Caddie’s day in office

Monday, September 16th, 2019 00:00 |


How is it like shadowing billionaires; you know the rich, wealthy, high and mighty, the whole afternoon?

What lessons can one learn from ‘keeping company’ the men and women whom success has smiled upon?

Being a caddie (the person who carries a golfer’s clubs and provides other assistance during a match) is not one of the most sought-after jobs, but for those who are lucky enough to make a living out of it, they have been like silent partners in the golf courses.

“I started this job in 2016 as a rookie after clearing college where I studied sales and marketing.

However, after tarmacking for years, a friend of mine who has been a caddie for years asked me if I could work at the Nyali Golf Club and that’s how I started my journey as a caddie,” Julius Musili intimates to Spice.

For him, getting up in the morning, putting on a bib and shuffling across the golf course with a bag full of golf artillery is not something for the faint-hearted.

He says: “Carrying the heavy bags, helping the golfers sight the ball, giving the distances, handling and cleaning of the clubs, reading greens, tending flags and balls are just but some of the duties we commit to do.”

Breaking all this sweat for a day is rewarded with a meagre Sh1,000, which is the standard fee, especially at the Coast, although at times, one might be lucky to get tips from generous players.

According to Musili, some tip in thousands, while others just dismiss the caddie with a shrug.

At tournaments, for instance, caddies are entitled to between five and 10 per cent of the prize money, but sadly at times they never get their fair share.

Sometimes, you might land on a valuable souvenir such as golfing gloves from a popular player whom you’ve worked with. Such can fetch a few thousands in the black market.

Taking chances

However, trouble also goes to those who cannot keep it professional while enjoying their swings.

“We also have male golfers who prey on the female caddies and vice versa. Then there are young caddies who also work here targeting foreigners with intentions of landing a ‘visa’, especially to the USA.

They believe if one gets married to a foreigner (who automatically are presumed to be rich), the chances are high they will relocate with them to the lands of milk and honey where good life is almost a guarantee.

“Then there are caddies who cheat on the game for their golfing ‘masters’ by moving the balls to the fairway. But this has consequential outcomes if you are found. They do this to get cash rewards after games,” says Musili.

Losing sight of the ball is a nightmare for any caddie. It is a sin that is usually met with contempt by the golfers, especially those with egos the size of grown-up male alligator, so to say.

Once you’ve fallen short of the glory, unfathomable insults will be thrown at you from the first tee to the 18th hole.

There are instances when a caddie is knowledgeable than the player and might give the correct or more accurate read, but the golfer ends up making a bad strike. More often than not, the blame will always go to the caddies.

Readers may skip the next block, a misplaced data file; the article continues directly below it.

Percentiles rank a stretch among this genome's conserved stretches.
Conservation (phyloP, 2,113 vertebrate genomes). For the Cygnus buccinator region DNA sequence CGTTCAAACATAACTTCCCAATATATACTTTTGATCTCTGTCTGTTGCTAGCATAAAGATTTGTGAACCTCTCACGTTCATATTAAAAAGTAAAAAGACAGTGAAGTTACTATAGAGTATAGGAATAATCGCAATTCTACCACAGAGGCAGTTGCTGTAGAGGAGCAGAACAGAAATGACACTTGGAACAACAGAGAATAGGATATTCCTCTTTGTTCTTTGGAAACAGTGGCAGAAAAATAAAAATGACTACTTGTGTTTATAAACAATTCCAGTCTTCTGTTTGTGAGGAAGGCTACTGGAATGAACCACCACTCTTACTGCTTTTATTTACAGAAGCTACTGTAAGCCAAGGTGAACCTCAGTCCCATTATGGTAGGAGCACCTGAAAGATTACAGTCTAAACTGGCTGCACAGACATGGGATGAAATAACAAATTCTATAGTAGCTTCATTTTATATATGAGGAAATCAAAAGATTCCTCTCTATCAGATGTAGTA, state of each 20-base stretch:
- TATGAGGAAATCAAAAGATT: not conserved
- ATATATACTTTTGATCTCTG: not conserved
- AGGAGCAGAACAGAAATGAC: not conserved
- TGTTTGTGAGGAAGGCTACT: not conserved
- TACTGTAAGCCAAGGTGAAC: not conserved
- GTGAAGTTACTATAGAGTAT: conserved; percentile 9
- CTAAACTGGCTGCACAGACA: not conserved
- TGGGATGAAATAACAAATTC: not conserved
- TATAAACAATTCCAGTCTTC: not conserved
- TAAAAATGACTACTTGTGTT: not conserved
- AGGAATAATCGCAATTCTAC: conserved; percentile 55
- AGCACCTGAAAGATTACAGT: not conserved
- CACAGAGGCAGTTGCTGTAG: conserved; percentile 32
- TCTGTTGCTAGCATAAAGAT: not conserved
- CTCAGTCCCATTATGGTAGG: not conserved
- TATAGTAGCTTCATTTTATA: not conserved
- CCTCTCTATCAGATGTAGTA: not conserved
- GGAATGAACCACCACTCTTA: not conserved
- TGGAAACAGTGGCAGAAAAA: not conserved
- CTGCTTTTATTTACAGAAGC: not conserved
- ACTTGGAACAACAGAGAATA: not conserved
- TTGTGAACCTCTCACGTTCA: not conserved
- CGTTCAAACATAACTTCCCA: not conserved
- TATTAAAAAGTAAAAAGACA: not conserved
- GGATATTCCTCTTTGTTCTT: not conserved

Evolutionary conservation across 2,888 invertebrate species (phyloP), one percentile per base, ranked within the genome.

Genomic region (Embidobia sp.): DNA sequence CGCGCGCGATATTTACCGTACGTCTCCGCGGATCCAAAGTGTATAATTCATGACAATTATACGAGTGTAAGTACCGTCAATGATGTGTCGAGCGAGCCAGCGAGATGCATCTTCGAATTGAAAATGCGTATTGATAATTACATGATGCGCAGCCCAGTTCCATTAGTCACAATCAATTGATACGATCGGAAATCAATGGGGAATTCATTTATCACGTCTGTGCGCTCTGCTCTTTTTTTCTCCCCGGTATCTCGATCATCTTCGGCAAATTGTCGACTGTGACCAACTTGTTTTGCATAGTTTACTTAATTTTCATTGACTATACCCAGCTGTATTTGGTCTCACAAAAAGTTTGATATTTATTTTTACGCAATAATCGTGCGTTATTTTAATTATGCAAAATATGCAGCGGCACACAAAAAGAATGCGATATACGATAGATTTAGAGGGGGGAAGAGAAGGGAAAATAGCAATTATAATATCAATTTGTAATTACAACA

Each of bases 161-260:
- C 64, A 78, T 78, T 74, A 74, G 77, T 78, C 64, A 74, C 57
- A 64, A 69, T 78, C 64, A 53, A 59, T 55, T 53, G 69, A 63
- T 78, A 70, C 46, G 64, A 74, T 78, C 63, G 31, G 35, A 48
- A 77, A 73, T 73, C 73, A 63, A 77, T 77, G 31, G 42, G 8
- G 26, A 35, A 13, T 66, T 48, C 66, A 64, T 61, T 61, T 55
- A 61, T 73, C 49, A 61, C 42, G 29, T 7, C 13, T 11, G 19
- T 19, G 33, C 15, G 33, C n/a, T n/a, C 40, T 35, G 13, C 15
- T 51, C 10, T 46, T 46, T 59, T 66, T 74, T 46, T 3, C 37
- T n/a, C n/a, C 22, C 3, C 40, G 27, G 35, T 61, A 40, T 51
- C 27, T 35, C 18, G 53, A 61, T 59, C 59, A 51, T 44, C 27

But its not always gloom on the manicured greens for the caddies. Some soak in a lot of experience and end up becoming trainers for the new folks in the sport.

“Crisscrossing the green grass while the masters swing away, you get to eavesdrop on conversations of a myriad of topics.

One of the most impressive conversations I have personally heard over the years that I have worked as a caddie was of a certain wealthy businessman who was mentoring his son, probably in his mid-20s, on their line of business. 

“They’d come to the golf course and spend hours on end talking about how to outsmart their competitors.

The old man would tell his son there were moments when ‘one has to do what he has to do’ for the business to survive and keep the profits coming in. Here, strategies are drawn and dropped.

Advices on money and wealth building are given and we at times hear them all,” he says.

During the hot sunny days, getting an offer for a drink or even lunch from a golfer is a kind gesture for a caddie, but most of the times, it remains just that.

Close relations between caddies and the golfers are not popular and it’s not encouraged, especially for the latter. 

End game

However, as time goes by, a caddie might become acquainted to a golfer and then the jokes will start streaming in that nothing will no longer drive a wedge between them.

If you think it’s hard to meet new people, pick up the wrong ball on a golf course.

Also when wishing someone good luck on the course, you could come across phrases such as ‘have a good round, may the fours be with you’.

After playing, caddies will go to the kibandaski (a cheap food kiosk) for a quick cheap meal, which usually will cost anything below Sh200.

To the contrary, the boss golfers would — without batting an eyelid — spend thousands of shillings on a buffet lunch or dinner, which would be washed down with glasses of fine wine or bottles of exotic whiskey or cold beer.

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